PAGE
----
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Designated Emphasis in STS

The Designated Emphasis in Science & Technology Studies offers graduate students in PhD programs the opportunity to expand their studies with a specialization in the methods and theoretical approaches of STS.

Doctoral students in the STS DE engage in a sustained analysis of the relationships among science, technology, and society. They explore both how the making of science and technology is a fundamentally social phenomenon, and how science and technology shape lives and societies around the world.

The curriculum of the STS is flexible, and it welcomes coursework across the humanities and social sciences. Students can choose classes that will widen their range of academic knowledge and improve their research skills, giving them the tools to be successful interdisciplinary scholars. DE students also benefit from the thriving community of STS scholars on campus, regular STS speaker series, and a range of STS events including the annual Summer Retreat, which draws faculty and grad participants from across the ten UC campuses.

Any PhD student in good standing is eligible to apply to the designated emphasis and enroll in its courses. Those students whose topic of research includes a focus on the complex interactions among science, technology and society will greatly benefit from the program. Students who complete the DE requirements will receive a transcript notation, and upon graduation their diploma will indicate a PhD with Emphasis in Science and Technology Studies.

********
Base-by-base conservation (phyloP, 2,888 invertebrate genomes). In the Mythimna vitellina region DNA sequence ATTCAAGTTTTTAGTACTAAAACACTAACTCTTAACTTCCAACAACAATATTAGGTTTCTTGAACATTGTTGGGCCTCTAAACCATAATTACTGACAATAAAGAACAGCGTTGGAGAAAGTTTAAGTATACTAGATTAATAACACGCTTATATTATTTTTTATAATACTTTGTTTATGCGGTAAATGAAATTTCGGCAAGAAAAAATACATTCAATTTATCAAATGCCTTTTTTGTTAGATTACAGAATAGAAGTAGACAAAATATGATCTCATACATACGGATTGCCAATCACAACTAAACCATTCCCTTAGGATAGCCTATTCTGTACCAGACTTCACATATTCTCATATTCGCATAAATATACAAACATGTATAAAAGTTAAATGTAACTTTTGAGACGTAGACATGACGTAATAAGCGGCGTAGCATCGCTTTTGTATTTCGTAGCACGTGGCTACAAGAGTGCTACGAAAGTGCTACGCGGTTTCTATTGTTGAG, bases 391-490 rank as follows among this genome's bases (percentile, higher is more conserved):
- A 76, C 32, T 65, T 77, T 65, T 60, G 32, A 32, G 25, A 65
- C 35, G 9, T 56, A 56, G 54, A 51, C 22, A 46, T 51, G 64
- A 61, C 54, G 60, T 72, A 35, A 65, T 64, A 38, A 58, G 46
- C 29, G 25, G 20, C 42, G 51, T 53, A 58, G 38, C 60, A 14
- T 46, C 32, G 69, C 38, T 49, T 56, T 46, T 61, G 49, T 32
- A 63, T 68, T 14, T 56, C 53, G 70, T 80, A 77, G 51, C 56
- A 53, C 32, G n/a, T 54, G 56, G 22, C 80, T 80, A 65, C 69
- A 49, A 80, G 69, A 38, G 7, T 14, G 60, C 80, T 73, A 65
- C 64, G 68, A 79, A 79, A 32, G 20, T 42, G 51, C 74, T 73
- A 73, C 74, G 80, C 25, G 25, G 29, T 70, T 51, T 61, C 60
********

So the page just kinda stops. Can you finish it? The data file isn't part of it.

Affiliated Programs and Faculty

 Affiliated PhD Programs

Anthropology, Cultural Studies, English, Geography, History, Performance Studies, Philosophy, Sociology

Core and Affiliated Faculty

Admissions and Requirements

Admissions Criteria

PhD candidates in any department are eligible for admission. The candidate should apply to the Chair of the DE in STS, Prof. Colin Milburn (), by filling out the online Intent form for the DE in STS. Applications should include a letter stating how admission to the DE will enhance the applicant’s doctoral work. Applications will be reviewed and selections made by the DE executive committee.

Curriculum

Students are required to complete four courses relevant to the Designated Emphasis. These include 1) STS 200 “Science and Technology Studies,” 2) three other courses in STS (e.g. STS 205, STS 210, STS 250, etc.) or courses in affiliated departments that include a substantive STS approach (with only one of these from the student’s PhD program).

Required Course:

  • Science and Technology Studies 200: “Theories and Methods in Science and Technology Studies” (4)

 

Elective Courses:

  • Science and Technology Studies 205: "Contemporary Issues in Science and Technology Studies" (4)
  • Science and Technology Studies 210: "Digital Technologies: History and Theory" (4)
  • Science and Technology Studies 250: “History and Philosophy of Science” (4)
  • History 201S: "Sources and General Literature of History: History of Science and Medicine" (4)
  • Philosophy 208: “Philosophy of Biology” (4)
  • Philosophy 210: “Philosophy of Science” (4)
  • Philosophy 220: “Environmental Ethics” (4)

 

Some graduate courses offered in affiliated departments have topics that change each year, and these courses may also count for the DE elective if they include a substantive STS approach. These courses will be individually approved by the DE Committee.

 

Qualifying Examination Requirements:

It is expected that the qualifying exam will include subject matter related to the DE. The Dissertation committee will include at least one DE faculty member who will participate in the examination. Satisfactory performance on the Qualifying Examination for the Ph.D will be judged independently from the performance on the DE.